President Ford's choice for the chairmanship of the Republican National Committee dropped out of the race yesterday.

James A. Baker 11, who managed Ford's campaign after the Republican National Convention, said that he pulled out in the interest of party unity.

"It would be so much better if the new chairman could bring various elements together by his election, rather than take office at the end of a knock-down, drag-out fight," Baker said in a telephone interview.

He said that he withdraw although he thought "the situation was very winnable." By his count, he said. he led the seven-candidate field with about 50 votes.

Utah GOP Chairman Richard Richards has about 35 to 40 votes, and former Tennesse Sen, Bill Brock has about 35, Baker said. The 162-member committee will meet to vote Friday and Saturday in Washington.

Others disputed Baker's tally.

One GOP source said baker's tally "tested the water and found that the temperature wasn't right." He said that "all Ford's endorsement of Baker did was kill Richards' chances. The party has seen one Ford-Reagan fight, and it doesn't want another."

Richards has Ronald Reagan's tacit backing.

Backer, now in Houston, said, "I just thought that taking one name off the list might mean that the party won't be hopelessly split when it votes."

Another source said that to avoid a division, party members had responded to Baker's entry last week into the race by deciding to bypass both Baker and Richards "and go on to someone else."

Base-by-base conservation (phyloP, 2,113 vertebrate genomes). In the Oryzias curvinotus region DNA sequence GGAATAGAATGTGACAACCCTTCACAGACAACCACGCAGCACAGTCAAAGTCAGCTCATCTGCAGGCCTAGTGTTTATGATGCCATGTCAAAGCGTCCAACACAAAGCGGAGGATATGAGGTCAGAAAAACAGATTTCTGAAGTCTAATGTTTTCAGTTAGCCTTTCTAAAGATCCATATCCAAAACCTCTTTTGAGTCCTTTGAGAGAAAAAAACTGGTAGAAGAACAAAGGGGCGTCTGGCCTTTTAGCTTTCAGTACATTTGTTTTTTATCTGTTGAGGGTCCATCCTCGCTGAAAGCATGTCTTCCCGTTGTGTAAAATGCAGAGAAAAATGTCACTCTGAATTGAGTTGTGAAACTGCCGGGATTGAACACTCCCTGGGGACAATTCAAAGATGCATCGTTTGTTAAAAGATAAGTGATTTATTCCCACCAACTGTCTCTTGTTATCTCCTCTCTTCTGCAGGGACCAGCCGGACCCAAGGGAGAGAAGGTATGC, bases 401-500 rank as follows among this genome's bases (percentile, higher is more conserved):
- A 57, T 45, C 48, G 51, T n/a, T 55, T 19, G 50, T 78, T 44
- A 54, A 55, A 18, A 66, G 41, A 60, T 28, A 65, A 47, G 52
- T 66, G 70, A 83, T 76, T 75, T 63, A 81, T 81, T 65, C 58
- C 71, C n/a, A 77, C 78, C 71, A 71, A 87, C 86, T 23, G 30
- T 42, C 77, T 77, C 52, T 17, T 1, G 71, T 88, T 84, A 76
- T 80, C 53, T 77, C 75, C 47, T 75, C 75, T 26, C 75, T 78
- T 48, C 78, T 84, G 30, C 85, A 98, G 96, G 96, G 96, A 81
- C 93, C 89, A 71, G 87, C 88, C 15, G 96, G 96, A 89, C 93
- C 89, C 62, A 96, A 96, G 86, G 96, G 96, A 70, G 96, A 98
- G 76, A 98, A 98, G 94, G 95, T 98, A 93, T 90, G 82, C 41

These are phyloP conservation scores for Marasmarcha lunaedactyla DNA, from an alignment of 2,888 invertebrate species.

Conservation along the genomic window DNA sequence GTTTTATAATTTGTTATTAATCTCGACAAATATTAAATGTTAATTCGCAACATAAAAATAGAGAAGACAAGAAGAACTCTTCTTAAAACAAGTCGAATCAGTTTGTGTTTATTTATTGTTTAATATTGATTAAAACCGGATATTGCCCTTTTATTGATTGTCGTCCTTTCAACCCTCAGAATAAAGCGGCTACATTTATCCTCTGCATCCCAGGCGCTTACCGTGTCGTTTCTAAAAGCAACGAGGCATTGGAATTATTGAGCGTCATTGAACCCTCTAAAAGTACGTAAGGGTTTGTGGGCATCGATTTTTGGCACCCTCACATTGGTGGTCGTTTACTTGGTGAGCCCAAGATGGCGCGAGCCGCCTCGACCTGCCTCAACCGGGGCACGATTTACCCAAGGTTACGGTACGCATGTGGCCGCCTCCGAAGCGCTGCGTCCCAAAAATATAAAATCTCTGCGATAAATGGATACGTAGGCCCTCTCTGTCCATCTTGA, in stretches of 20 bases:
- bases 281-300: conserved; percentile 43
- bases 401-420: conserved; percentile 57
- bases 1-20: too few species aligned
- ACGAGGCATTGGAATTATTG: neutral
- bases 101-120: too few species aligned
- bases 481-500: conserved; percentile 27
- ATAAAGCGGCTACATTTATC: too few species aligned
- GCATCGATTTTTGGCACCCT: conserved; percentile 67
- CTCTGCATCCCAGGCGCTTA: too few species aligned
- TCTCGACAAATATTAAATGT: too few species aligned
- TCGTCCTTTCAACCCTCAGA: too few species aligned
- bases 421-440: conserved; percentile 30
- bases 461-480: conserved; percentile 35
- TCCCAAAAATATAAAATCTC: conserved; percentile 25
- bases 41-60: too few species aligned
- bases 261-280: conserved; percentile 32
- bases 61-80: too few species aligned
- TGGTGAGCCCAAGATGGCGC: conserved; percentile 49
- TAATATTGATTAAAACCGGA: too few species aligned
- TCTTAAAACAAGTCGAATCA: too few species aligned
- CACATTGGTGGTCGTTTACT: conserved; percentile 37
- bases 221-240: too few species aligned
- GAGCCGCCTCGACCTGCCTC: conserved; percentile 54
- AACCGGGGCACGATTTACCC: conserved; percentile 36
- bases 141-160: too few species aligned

Brock and Bob Carter, Washington public-relations man and holder of the powerless co-chairmanship of the GOP, seemed to be picking up strength yesterday.

The Senate Republican leaders Howard H. Baker Jr. (Tenn.) and Ted Stevens (Alaska), announced their support of Brock.

Sen. Barry Goldwater (Ariz.), speaking before Baker withdrew, said he opposed any effort by the President to dictate the choice of chairman, Goldwater said he supports Carter.

Traditionally, the national committee had been responsive to a Repulican President's choice.

Carter has been mentioned most often as a compromise choice if none of the other candidates could win a majority.

Other candidates are Buehl Berentson, former GOP Senatorial Committee executive director, Arthur Fletcher, presidential urban affairs assistant; and Thomas S. Milligan, Indiana GOP chairman.

Ford, Vice President Rockefeller, Reagan and John Connally met at the White House last week and discussed the GOP chairmanship, but Ford and Rockfeller failed to convince the others to back Baker.

Goldwater was miffed at not being invited to the White House session.

Baker had been something of a reluctant candidate. He said soon after the election that he wanted to return to his Houston law practice, and his family was known to be opposed to his becoming party chairman.

"I really don't think his gut was in it," one GOP official said. "If Ford's endorsement had flopped everyone over, and he could have on easily, then he would have done it."